Royal Marriages

Royal Marriages

The Royal Marriages Act was passed in 1772 following the marriages of the Dukes of Cumberland and Gloucester, which were considered unsuitable by their brother King George III. The Act provided that any descendant of George II, both male and female, was required to obtain the consent of the Sovereign, signified under the Great Seal and declared in Council, before any marriage was contracted. This did not apply to princesses, and their descendants, who marry into foreign families. 

The Act also contained a proviso that princes and princesses, over the age of 25, were permitted to give notice to the Privy Council, twelve calendar months before contracting such a marriage without the consent of the Sovereign. This clause was never utilised. 

There have been marriages contracted by members of the Royal Family, for which the Sovereign’s permission was not obtained, such as those of The Prince of Wales (later George IV) to Mrs Fitzherbert, and the marriages of his brother The Duke of Sussex and his nephew The Duke of Cambridge. These marriages, though presumably canonically valid, were legally null and void.  

Since 1772, there has been more than one attempt to repeal the Royal Marriages Act, and in 1967 a young constitutional lawyer, the late Mr Charles Farran, detected a flaw in it. He held that those descendants of princesses who married into foreign families who were therefore covered by the exemption clause, sometimes came to Britain to marry descendants of George II, who needed to seek permission to marry under the Act. It therefore followed that descendants of these marriages are also exempted, which was not foreseen when the Act was drawn up in 1772. Thus, The Princess Royal and Princess Alexandra, for example, are descended from Queen Alexandra who was herself descended from George II in the female line. Nearly all the members of the Royal Family now fall into the category of being exempt.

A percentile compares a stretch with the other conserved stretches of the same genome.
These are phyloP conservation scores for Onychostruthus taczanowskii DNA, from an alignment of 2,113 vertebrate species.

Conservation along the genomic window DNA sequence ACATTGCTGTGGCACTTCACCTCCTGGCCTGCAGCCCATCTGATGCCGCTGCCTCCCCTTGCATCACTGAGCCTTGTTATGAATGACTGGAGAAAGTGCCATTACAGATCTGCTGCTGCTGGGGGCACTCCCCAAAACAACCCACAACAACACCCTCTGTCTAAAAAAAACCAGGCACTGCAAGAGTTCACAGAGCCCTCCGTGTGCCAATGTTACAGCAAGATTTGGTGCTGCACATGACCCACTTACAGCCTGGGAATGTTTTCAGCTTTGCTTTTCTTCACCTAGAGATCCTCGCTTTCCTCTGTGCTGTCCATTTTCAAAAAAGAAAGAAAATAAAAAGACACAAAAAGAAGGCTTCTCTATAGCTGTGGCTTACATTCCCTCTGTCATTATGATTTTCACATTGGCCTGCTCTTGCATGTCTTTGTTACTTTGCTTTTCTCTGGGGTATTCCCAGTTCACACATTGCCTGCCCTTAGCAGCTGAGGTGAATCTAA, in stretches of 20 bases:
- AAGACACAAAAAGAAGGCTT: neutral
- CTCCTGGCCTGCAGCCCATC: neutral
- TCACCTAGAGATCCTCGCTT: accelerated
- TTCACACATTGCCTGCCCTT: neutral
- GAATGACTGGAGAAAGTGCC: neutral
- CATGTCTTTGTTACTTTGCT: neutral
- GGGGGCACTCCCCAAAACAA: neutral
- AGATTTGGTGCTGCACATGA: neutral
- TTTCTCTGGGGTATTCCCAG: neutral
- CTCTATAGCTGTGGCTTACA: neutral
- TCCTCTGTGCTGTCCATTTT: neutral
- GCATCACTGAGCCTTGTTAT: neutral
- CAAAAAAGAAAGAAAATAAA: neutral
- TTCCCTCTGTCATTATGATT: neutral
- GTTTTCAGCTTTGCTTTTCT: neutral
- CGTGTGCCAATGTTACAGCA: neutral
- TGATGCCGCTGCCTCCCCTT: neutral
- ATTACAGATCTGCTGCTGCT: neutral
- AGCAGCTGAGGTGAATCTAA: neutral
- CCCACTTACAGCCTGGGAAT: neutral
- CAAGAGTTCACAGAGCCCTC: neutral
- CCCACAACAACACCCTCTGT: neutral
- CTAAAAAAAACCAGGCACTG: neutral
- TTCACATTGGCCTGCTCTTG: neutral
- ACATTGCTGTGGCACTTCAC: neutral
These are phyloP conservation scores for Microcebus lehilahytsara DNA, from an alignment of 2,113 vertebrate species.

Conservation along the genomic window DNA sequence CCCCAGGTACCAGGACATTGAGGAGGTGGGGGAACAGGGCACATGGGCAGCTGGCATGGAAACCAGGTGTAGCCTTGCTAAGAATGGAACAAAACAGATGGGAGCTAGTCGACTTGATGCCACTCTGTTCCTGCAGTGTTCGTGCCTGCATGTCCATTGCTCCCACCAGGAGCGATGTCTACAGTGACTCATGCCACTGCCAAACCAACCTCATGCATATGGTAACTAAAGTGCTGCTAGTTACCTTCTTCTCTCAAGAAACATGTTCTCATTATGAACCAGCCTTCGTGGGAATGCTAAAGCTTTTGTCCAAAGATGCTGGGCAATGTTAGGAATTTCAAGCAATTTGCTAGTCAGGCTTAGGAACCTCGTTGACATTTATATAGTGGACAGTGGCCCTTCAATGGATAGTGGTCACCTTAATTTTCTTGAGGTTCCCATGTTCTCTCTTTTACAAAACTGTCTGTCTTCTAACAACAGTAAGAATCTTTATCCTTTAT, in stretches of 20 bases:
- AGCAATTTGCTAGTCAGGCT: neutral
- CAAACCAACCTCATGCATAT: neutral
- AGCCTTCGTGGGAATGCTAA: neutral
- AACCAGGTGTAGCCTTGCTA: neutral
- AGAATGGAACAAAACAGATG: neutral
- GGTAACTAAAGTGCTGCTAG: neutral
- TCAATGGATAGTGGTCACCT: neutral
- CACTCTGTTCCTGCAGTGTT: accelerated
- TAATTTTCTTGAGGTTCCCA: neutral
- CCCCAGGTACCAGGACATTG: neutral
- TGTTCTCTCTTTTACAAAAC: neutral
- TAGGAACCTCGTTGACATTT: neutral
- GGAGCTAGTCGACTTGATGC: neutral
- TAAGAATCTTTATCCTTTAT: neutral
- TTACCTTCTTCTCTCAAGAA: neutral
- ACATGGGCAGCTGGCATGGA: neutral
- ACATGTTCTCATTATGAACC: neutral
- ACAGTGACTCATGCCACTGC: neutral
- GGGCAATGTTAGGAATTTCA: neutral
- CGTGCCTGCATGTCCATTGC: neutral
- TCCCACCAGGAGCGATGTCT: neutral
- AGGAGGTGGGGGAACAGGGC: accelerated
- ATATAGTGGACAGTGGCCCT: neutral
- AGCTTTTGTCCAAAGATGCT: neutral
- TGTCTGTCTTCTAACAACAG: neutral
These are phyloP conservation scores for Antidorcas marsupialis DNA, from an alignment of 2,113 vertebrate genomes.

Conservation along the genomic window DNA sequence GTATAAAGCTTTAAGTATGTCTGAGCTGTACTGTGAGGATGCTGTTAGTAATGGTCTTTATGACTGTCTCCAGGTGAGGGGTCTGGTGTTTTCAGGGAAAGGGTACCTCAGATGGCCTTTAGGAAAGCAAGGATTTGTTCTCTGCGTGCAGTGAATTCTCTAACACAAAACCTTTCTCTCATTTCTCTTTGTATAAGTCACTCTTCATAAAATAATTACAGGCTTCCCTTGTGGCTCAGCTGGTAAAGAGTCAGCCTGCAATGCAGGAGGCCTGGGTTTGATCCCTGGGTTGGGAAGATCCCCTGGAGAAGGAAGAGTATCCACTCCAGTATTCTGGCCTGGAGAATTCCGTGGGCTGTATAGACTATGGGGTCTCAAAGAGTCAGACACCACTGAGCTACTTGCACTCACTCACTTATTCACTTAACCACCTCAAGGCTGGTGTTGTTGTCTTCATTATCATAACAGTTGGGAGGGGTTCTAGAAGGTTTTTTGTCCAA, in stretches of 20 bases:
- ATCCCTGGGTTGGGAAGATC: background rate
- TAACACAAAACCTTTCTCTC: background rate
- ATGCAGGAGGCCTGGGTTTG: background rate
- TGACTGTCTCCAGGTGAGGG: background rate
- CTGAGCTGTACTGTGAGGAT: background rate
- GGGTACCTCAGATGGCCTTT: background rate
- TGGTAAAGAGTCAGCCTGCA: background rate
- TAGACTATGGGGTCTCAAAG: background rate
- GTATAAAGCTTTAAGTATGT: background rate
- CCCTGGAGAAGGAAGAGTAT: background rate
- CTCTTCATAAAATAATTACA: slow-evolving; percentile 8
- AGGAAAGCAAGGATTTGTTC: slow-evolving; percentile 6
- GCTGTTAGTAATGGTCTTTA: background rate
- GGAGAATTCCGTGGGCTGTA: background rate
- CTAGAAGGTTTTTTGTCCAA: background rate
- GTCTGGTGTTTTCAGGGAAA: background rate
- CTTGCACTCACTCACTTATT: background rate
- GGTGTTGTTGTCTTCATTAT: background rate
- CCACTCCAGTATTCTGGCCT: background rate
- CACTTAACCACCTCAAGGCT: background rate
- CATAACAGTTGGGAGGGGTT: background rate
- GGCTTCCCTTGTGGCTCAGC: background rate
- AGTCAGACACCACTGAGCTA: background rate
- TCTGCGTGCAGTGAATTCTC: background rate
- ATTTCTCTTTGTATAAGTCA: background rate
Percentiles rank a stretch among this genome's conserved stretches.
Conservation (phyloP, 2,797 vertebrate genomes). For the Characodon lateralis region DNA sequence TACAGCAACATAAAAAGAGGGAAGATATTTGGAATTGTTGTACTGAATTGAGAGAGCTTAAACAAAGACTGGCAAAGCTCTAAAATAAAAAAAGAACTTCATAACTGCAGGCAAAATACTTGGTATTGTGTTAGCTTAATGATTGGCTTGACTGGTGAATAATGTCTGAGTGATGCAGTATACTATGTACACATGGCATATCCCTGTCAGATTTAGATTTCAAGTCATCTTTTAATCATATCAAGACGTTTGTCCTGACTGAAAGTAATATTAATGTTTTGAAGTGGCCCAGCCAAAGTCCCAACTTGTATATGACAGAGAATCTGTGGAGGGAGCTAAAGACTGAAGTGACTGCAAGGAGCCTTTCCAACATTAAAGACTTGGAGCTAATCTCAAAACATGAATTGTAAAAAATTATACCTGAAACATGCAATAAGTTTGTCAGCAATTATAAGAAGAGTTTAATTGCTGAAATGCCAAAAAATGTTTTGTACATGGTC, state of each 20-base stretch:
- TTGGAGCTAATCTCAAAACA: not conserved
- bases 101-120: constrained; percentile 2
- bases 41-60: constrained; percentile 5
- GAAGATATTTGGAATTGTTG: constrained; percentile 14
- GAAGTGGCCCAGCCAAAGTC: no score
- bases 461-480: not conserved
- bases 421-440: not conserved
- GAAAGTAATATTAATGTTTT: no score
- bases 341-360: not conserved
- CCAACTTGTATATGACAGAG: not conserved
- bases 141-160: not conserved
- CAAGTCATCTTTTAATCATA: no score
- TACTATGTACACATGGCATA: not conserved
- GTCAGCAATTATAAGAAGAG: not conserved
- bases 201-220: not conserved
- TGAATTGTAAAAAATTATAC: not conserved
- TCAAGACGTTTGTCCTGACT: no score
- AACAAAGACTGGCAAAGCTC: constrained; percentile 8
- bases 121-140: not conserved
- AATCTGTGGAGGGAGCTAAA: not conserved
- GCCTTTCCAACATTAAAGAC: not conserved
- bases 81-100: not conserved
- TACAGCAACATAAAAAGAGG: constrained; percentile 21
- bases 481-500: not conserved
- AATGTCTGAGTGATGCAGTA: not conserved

The late Queen Elizabeth II repealed the Royal Marriages Act 1772 and replaced it with the Succession to the Crown Act 2013. Now, only the first six persons in the line of succession are required to obtain consent from the Sovereign to marry. The 2013 Act also declared that any marriage declared void under the 1772 Act is now to be treated as never having been void under certain conditions, viz:  

5. A void marriage under that Act is to be treated as never having been void if 

a. neither party to the marriage was one of the 6 persons next in the line of succession to the Crown at the time of the marriage, 

b. no consent was sought under section 1 of that Act, or notice given under section 2 of that Act, in respect of the marriage, 

c. in all the circumstances it was reasonable for the person concerned not to have been aware at the time of the marriage that the Act applied to it, and 

d. no person acted, before the coming into force of this section, on the basis that the marriage was void. 

Subsection (5) applies for all purposes except those relating to the succession to the Crown.

Image, top: The Marriage of Queen Victoria, 10 February 1840, by George Hayter

 

 

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